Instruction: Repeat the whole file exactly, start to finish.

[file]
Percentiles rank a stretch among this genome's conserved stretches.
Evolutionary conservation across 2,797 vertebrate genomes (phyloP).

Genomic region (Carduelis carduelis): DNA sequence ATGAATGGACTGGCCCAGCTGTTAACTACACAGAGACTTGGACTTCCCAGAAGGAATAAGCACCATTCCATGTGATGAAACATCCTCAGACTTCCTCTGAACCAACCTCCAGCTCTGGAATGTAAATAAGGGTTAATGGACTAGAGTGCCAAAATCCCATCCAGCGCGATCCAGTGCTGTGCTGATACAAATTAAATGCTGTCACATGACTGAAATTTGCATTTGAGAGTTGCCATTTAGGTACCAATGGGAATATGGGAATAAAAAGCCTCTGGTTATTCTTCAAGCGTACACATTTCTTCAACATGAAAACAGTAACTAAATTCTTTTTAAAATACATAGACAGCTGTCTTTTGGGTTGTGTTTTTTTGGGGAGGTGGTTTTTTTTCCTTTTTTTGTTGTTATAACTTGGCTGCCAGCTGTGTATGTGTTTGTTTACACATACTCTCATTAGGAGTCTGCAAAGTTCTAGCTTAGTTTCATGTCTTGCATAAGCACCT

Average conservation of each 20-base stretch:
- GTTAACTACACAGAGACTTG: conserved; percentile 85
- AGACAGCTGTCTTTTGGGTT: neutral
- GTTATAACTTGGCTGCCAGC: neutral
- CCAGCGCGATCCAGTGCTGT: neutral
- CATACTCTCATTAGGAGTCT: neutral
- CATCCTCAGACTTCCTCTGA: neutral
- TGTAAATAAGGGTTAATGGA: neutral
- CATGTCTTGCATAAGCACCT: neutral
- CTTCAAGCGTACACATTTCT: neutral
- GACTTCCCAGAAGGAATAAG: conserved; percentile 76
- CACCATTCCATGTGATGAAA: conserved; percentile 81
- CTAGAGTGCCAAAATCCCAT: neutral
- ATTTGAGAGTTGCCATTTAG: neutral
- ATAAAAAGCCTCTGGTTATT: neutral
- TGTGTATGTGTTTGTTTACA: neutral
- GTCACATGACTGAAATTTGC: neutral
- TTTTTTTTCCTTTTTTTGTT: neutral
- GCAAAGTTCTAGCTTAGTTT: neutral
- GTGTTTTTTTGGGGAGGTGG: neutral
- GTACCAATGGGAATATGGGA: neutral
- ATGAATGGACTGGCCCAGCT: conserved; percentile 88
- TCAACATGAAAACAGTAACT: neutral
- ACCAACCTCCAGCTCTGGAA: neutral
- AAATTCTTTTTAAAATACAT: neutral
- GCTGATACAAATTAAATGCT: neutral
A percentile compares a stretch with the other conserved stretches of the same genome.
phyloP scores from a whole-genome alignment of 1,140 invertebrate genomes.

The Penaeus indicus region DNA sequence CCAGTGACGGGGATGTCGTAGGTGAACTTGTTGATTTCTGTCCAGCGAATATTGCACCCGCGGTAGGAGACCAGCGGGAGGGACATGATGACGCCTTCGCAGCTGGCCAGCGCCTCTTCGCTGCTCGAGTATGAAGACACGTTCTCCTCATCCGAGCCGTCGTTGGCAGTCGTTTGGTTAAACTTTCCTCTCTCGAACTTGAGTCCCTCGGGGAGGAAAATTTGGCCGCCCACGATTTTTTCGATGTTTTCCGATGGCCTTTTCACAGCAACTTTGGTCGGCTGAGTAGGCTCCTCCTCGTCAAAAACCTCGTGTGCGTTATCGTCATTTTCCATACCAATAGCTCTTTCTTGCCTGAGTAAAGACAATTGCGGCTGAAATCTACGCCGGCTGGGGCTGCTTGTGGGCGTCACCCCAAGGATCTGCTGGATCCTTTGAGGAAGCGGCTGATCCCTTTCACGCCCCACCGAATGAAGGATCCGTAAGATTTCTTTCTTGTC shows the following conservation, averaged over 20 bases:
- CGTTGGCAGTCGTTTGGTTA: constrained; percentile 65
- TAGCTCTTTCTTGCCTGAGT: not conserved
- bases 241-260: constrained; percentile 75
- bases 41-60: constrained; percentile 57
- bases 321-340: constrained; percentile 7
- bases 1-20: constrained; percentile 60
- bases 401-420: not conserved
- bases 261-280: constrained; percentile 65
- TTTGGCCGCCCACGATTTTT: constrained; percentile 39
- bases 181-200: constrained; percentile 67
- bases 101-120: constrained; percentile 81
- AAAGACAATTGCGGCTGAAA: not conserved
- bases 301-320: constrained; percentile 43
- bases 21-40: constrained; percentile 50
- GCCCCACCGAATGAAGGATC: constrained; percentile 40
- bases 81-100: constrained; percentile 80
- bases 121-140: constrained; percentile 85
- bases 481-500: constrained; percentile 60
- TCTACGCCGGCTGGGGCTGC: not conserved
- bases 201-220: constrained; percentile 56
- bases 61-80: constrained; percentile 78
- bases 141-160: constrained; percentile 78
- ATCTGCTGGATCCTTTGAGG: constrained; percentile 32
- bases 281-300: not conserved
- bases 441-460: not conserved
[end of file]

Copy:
Percentiles rank a stretch among this genome's conserved stretches.
Evolutionary conservation across 2,797 vertebrate genomes (phyloP).

Genomic region (Carduelis carduelis): DNA sequence ATGAATGGACTGGCCCAGCTGTTAACTACACAGAGACTTGGACTTCCCAGAAGGAATAAGCACCATTCCATGTGATGAAACATCCTCAGACTTCCTCTGAACCAACCTCCAGCTCTGGAATGTAAATAAGGGTTAATGGACTAGAGTGCCAAAATCCCATCCAGCGCGATCCAGTGCTGTGCTGATACAAATTAAATGCTGTCACATGACTGAAATTTGCATTTGAGAGTTGCCATTTAGGTACCAATGGGAATATGGGAATAAAAAGCCTCTGGTTATTCTTCAAGCGTACACATTTCTTCAACATGAAAACAGTAACTAAATTCTTTTTAAAATACATAGACAGCTGTCTTTTGGGTTGTGTTTTTTTGGGGAGGTGGTTTTTTTTCCTTTTTTTGTTGTTATAACTTGGCTGCCAGCTGTGTATGTGTTTGTTTACACATACTCTCATTAGGAGTCTGCAAAGTTCTAGCTTAGTTTCATGTCTTGCATAAGCACCT

Average conservation of each 20-base stretch:
- GTTAACTACACAGAGACTTG: conserved; percentile 85
- AGACAGCTGTCTTTTGGGTT: neutral
- GTTATAACTTGGCTGCCAGC: neutral
- CCAGCGCGATCCAGTGCTGT: neutral
- CATACTCTCATTAGGAGTCT: neutral
- CATCCTCAGACTTCCTCTGA: neutral
- TGTAAATAAGGGTTAATGGA: neutral
- CATGTCTTGCATAAGCACCT: neutral
- CTTCAAGCGTACACATTTCT: neutral
- GACTTCCCAGAAGGAATAAG: conserved; percentile 76
- CACCATTCCATGTGATGAAA: conserved; percentile 81
- CTAGAGTGCCAAAATCCCAT: neutral
- ATTTGAGAGTTGCCATTTAG: neutral
- ATAAAAAGCCTCTGGTTATT: neutral
- TGTGTATGTGTTTGTTTACA: neutral
- GTCACATGACTGAAATTTGC: neutral
- TTTTTTTTCCTTTTTTTGTT: neutral
- GCAAAGTTCTAGCTTAGTTT: neutral
- GTGTTTTTTTGGGGAGGTGG: neutral
- GTACCAATGGGAATATGGGA: neutral
- ATGAATGGACTGGCCCAGCT: conserved; percentile 88
- TCAACATGAAAACAGTAACT: neutral
- ACCAACCTCCAGCTCTGGAA: neutral
- AAATTCTTTTTAAAATACAT: neutral
- GCTGATACAAATTAAATGCT: neutral
A percentile compares a stretch with the other conserved stretches of the same genome.
phyloP scores from a whole-genome alignment of 1,140 invertebrate genomes.

The Penaeus indicus region DNA sequence CCAGTGACGGGGATGTCGTAGGTGAACTTGTTGATTTCTGTCCAGCGAATATTGCACCCGCGGTAGGAGACCAGCGGGAGGGACATGATGACGCCTTCGCAGCTGGCCAGCGCCTCTTCGCTGCTCGAGTATGAAGACACGTTCTCCTCATCCGAGCCGTCGTTGGCAGTCGTTTGGTTAAACTTTCCTCTCTCGAACTTGAGTCCCTCGGGGAGGAAAATTTGGCCGCCCACGATTTTTTCGATGTTTTCCGATGGCCTTTTCACAGCAACTTTGGTCGGCTGAGTAGGCTCCTCCTCGTCAAAAACCTCGTGTGCGTTATCGTCATTTTCCATACCAATAGCTCTTTCTTGCCTGAGTAAAGACAATTGCGGCTGAAATCTACGCCGGCTGGGGCTGCTTGTGGGCGTCACCCCAAGGATCTGCTGGATCCTTTGAGGAAGCGGCTGATCCCTTTCACGCCCCACCGAATGAAGGATCCGTAAGATTTCTTTCTTGTC shows the following conservation, averaged over 20 bases:
- CGTTGGCAGTCGTTTGGTTA: constrained; percentile 65
- TAGCTCTTTCTTGCCTGAGT: not conserved
- bases 241-260: constrained; percentile 75
- bases 41-60: constrained; percentile 57
- bases 321-340: constrained; percentile 7
- bases 1-20: constrained; percentile 60
- bases 401-420: not conserved
- bases 261-280: constrained; percentile 65
- TTTGGCCGCCCACGATTTTT: constrained; percentile 39
- bases 181-200: constrained; percentile 67
- bases 101-120: constrained; percentile 81
- AAAGACAATTGCGGCTGAAA: not conserved
- bases 301-320: constrained; percentile 43
- bases 21-40: constrained; percentile 50
- GCCCCACCGAATGAAGGATC: constrained; percentile 40
- bases 81-100: constrained; percentile 80
- bases 121-140: constrained; percentile 85
- bases 481-500: constrained; percentile 60
- TCTACGCCGGCTGGGGCTGC: not conserved
- bases 201-220: constrained; percentile 56
- bases 61-80: constrained; percentile 78
- bases 141-160: constrained; percentile 78
- ATCTGCTGGATCCTTTGAGG: constrained; percentile 32
- bases 281-300: not conserved
- bases 441-460: not conserved